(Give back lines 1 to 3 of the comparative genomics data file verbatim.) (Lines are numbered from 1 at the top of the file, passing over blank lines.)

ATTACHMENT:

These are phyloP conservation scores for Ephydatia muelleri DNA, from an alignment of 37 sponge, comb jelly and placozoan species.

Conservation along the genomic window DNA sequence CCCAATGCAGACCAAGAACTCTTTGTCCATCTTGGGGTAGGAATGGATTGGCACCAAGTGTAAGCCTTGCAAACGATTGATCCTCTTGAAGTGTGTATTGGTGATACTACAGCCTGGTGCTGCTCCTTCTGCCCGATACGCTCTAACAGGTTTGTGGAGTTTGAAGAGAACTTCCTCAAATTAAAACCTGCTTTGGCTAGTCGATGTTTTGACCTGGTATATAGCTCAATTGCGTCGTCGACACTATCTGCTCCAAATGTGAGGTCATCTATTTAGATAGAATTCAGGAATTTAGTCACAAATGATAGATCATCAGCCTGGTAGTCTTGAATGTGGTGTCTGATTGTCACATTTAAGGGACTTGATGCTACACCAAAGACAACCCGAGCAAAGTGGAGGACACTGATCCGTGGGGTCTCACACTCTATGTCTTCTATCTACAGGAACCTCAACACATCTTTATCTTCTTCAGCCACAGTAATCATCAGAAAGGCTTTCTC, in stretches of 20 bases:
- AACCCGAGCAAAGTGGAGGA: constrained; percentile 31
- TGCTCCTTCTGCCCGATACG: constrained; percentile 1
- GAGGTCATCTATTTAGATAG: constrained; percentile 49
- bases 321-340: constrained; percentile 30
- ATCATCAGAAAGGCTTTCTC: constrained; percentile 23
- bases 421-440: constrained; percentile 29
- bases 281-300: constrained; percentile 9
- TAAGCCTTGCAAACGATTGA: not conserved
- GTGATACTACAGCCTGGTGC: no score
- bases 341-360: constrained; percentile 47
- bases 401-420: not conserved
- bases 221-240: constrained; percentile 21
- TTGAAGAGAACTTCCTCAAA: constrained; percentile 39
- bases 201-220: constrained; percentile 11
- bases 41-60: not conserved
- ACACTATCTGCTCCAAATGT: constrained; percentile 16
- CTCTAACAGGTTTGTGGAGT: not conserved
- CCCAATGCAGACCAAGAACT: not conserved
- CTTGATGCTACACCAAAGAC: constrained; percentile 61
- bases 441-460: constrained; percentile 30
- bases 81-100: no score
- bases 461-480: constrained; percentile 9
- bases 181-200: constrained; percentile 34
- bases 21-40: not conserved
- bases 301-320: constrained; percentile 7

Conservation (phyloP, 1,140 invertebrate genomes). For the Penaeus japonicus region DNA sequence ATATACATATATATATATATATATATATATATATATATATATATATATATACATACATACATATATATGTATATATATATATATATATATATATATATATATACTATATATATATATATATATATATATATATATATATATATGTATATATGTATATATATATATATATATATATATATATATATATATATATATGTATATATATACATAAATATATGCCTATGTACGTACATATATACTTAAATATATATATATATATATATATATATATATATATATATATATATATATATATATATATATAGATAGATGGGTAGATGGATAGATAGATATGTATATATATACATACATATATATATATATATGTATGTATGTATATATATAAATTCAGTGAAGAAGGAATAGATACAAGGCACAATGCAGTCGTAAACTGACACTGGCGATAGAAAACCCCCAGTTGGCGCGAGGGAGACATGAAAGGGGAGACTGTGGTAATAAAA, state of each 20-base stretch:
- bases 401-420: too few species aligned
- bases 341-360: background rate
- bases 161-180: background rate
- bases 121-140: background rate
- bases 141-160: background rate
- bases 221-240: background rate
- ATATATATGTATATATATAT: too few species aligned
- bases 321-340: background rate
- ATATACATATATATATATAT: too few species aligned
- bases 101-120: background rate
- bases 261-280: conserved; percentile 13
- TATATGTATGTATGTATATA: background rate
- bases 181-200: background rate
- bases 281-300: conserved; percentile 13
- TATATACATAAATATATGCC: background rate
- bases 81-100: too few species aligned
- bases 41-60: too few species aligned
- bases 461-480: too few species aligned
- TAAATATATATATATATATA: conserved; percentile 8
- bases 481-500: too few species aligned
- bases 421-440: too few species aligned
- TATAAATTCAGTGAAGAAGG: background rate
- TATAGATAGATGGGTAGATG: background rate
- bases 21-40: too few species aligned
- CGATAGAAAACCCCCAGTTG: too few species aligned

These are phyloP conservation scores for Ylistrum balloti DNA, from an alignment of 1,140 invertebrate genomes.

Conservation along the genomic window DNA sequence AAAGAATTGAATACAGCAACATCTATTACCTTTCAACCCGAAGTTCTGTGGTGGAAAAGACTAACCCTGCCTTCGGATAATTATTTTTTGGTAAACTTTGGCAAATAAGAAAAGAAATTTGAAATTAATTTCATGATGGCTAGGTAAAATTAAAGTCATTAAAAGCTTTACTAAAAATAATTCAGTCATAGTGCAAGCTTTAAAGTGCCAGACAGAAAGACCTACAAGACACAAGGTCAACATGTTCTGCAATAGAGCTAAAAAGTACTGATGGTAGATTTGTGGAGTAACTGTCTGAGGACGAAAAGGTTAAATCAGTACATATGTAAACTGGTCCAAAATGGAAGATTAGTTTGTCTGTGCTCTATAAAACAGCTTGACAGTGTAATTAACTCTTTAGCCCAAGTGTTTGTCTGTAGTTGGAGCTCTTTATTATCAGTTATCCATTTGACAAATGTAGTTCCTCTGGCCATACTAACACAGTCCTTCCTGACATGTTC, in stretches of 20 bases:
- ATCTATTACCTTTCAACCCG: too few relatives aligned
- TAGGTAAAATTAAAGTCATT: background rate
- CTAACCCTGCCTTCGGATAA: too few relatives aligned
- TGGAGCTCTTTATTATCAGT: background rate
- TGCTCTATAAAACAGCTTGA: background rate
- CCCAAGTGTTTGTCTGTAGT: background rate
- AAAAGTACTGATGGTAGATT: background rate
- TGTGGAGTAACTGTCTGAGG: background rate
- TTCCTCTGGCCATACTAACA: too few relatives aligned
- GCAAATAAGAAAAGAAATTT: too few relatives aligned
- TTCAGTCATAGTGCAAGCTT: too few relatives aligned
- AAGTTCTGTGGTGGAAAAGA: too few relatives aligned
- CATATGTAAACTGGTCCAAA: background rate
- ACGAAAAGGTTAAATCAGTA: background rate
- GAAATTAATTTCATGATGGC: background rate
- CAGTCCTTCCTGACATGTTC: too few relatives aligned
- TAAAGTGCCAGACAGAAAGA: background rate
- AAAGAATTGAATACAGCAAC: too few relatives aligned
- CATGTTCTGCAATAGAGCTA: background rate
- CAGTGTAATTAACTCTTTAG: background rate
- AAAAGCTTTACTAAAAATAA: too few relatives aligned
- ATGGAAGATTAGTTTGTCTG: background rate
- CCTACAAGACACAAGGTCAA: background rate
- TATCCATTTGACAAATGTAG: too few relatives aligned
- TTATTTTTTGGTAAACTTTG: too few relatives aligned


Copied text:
These are phyloP conservation scores for Ephydatia muelleri DNA, from an alignment of 37 sponge, comb jelly and placozoan species.

Conservation along the genomic window DNA sequence CCCAATGCAGACCAAGAACTCTTTGTCCATCTTGGGGTAGGAATGGATTGGCACCAAGTGTAAGCCTTGCAAACGATTGATCCTCTTGAAGTGTGTATTGGTGATACTACAGCCTGGTGCTGCTCCTTCTGCCCGATACGCTCTAACAGGTTTGTGGAGTTTGAAGAGAACTTCCTCAAATTAAAACCTGCTTTGGCTAGTCGATGTTTTGACCTGGTATATAGCTCAATTGCGTCGTCGACACTATCTGCTCCAAATGTGAGGTCATCTATTTAGATAGAATTCAGGAATTTAGTCACAAATGATAGATCATCAGCCTGGTAGTCTTGAATGTGGTGTCTGATTGTCACATTTAAGGGACTTGATGCTACACCAAAGACAACCCGAGCAAAGTGGAGGACACTGATCCGTGGGGTCTCACACTCTATGTCTTCTATCTACAGGAACCTCAACACATCTTTATCTTCTTCAGCCACAGTAATCATCAGAAAGGCTTTCTC, in stretches of 20 bases:
- AACCCGAGCAAAGTGGAGGA: constrained; percentile 31